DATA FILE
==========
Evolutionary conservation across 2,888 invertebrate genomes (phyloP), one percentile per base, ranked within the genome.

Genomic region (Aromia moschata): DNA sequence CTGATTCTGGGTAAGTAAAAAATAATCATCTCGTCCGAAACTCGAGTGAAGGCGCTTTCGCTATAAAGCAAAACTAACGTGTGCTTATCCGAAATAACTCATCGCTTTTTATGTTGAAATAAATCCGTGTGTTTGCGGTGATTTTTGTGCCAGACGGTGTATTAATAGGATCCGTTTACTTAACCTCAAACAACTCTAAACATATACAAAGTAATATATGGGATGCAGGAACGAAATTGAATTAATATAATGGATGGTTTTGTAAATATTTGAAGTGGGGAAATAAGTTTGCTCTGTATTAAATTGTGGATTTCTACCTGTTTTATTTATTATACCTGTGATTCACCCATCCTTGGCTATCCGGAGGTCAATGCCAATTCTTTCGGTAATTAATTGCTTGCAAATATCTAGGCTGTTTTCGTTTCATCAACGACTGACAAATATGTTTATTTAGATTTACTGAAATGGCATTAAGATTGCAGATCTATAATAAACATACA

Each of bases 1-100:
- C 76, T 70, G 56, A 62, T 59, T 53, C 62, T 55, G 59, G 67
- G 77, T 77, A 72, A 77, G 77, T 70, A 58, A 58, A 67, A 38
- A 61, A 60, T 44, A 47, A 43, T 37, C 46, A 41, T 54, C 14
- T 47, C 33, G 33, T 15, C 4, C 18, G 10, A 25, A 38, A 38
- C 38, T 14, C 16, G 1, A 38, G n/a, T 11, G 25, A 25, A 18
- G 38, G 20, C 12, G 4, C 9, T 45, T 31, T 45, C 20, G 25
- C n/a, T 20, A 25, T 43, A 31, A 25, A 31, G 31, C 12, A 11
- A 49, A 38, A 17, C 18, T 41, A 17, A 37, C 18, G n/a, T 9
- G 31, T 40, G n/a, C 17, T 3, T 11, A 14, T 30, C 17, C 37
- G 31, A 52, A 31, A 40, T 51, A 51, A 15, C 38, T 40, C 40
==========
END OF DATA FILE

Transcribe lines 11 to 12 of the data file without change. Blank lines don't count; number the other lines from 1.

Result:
- A 49, A 38, A 17, C 18, T 41, A 17, A 37, C 18, G n/a, T 9
- G 31, T 40, G n/a, C 17, T 3, T 11, A 14, T 30, C 17, C 37